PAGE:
Dounreay Site Restoration Ltd. (DSRL) and the Robotics and Artificial Intelligence in Nuclear (RAIN) Hub, a consortium of universities led by the University of Manchester, are working together on the development of robots capable of accessing areas that are inaccessible or unsafe for humans to work in. The robots will be used to inspect and characterize Dounreay’s laboratories, buildings, and structures as the United Kingdom prepares to decontaminate and decommission the nuclear site.
Located on the Caithness coast in northern Scotland, the Dounreay site was the U.K.’s center for experimental fast breeder reactor research and development from 1954 until 1994. It comprises three shut down reactors and supporting facilities, including reprocessing plants, and a low-level radioactive waste facility. As a subsidiary of the U.K.’s Nuclear Decommissioning Authority, DSRL is responsible for the decommissioning and cleanup of Dounreay.
Meet Lyra: In 2020, a group of engineers from RAIN brought a small, remotely operated vehicle equipped with sensors, cameras, and a manipulator arm to Dounreay. Initial trials in an inactive building provided useful information, and a limited survey in the laboratories took place last year.
As a result of this field research, a second-generation robot, named Lyra, was developed, with an improved package of surveying tools, including LIDAR, multiple-angle cameras, and radiation probes, and with the ability to take swabs using the manipulator arm.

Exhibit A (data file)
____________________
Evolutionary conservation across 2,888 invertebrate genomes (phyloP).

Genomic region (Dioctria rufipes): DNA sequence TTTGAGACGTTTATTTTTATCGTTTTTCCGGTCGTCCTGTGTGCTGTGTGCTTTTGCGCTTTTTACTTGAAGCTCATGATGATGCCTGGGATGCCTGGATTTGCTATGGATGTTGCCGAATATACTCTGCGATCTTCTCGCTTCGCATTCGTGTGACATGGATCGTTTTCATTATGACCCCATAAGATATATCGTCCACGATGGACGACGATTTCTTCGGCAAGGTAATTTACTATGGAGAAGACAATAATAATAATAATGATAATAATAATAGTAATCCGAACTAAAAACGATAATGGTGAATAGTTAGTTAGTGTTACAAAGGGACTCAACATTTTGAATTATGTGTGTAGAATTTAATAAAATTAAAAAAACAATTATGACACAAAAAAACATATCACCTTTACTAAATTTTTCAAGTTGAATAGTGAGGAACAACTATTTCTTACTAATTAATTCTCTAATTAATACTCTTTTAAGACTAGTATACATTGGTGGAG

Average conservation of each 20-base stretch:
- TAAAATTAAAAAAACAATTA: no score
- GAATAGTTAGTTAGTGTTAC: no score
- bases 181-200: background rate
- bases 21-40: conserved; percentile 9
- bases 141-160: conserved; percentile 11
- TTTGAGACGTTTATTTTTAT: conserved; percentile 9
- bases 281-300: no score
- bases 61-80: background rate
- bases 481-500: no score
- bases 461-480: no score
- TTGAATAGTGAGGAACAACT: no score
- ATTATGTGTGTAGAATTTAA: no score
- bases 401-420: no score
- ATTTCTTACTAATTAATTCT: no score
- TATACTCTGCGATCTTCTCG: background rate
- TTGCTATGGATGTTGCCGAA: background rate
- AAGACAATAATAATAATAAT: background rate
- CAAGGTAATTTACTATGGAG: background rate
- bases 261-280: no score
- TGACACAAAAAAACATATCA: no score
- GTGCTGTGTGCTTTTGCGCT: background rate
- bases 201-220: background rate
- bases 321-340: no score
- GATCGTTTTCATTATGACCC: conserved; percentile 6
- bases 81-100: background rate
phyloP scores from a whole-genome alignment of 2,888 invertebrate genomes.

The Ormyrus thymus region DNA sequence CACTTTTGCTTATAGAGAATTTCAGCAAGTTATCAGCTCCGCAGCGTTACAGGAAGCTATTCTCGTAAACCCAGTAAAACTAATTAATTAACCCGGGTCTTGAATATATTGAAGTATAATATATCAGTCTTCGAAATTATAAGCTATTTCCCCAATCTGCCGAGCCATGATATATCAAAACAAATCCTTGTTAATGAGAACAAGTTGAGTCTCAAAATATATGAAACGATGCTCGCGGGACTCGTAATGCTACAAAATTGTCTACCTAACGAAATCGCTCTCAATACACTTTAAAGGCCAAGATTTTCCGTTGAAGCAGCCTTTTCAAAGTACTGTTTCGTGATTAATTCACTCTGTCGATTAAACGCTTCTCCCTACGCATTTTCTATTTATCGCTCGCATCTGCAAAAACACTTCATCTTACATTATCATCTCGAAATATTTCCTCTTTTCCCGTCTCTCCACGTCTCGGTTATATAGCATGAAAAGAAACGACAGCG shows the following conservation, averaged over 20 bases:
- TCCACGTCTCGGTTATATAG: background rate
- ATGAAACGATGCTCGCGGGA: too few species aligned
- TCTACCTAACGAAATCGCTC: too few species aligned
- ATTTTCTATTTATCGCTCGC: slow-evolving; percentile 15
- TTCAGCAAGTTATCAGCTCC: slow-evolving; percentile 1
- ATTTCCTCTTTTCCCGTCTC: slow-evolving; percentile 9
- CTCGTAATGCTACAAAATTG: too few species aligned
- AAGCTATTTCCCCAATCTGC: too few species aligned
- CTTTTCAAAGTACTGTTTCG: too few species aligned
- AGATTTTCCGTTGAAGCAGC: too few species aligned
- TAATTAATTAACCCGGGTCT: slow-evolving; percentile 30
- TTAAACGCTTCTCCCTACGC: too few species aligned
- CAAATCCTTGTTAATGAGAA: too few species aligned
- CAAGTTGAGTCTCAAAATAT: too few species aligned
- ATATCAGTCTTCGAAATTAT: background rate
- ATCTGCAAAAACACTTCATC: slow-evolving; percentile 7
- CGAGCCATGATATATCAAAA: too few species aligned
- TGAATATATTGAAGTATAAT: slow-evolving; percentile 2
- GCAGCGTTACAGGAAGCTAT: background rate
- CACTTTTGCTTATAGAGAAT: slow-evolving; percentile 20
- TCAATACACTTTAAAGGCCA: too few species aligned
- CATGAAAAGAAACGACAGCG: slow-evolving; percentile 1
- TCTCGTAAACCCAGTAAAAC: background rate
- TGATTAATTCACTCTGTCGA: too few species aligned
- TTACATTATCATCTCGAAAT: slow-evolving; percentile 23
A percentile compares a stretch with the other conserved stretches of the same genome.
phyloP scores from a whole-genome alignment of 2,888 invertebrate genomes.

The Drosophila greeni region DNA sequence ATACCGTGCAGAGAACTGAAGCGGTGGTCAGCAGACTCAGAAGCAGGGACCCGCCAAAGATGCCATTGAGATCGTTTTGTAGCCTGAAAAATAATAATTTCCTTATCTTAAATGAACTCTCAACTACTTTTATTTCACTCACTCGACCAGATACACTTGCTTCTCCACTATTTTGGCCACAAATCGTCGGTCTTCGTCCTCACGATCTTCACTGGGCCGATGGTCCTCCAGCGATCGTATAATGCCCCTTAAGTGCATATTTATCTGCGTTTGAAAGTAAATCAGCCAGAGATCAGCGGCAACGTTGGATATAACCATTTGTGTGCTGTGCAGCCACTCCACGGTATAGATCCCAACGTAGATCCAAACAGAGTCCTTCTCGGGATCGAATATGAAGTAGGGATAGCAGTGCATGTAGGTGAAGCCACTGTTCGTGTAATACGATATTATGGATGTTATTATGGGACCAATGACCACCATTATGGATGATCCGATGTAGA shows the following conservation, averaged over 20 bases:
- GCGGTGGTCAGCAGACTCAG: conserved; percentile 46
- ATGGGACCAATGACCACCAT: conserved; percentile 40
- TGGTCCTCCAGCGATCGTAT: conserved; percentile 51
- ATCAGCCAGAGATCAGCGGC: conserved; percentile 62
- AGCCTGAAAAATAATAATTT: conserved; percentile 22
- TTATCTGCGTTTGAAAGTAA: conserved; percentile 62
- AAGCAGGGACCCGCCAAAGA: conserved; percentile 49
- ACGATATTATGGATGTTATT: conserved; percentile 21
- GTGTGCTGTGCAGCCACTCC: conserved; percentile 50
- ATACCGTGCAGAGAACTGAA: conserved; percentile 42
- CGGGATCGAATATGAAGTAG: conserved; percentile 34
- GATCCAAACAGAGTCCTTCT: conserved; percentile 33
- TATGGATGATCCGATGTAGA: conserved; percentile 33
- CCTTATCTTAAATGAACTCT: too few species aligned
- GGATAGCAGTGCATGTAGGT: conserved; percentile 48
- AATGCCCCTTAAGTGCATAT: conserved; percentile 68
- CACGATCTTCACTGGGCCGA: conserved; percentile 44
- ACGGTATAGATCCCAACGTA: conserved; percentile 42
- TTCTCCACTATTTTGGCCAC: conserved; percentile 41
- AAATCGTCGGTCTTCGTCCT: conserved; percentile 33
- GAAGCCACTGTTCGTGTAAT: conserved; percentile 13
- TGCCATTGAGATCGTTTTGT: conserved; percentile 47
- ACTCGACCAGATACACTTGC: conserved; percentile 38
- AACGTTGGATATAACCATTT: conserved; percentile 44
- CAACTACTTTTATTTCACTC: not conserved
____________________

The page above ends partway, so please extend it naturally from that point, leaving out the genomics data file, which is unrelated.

In February, the robot was used to carry out a survey of the 459-foot-long duct that runs under the central corridor between the laboratories, providing useful information that will help solve the challenge of decommissioning it.
They said it: “Now the characterization survey is complete, we have built up a very comprehensive picture of the duct, which will help us make informed decisions on how the duct should be decommissioned,” said DSRL project manager Jason Simpson.
Barry Lennox, director of the RAIN Hub, added, “We wanted to demonstrate that the robot could be used successfully in active areas. We added fail-safe devices, including a remote ‘reboot’ switch, and a winch to enable us to physically retrieve the robot if it got stuck on the debris in the duct. The survey has demonstrated Lyra’s reliability in active areas.”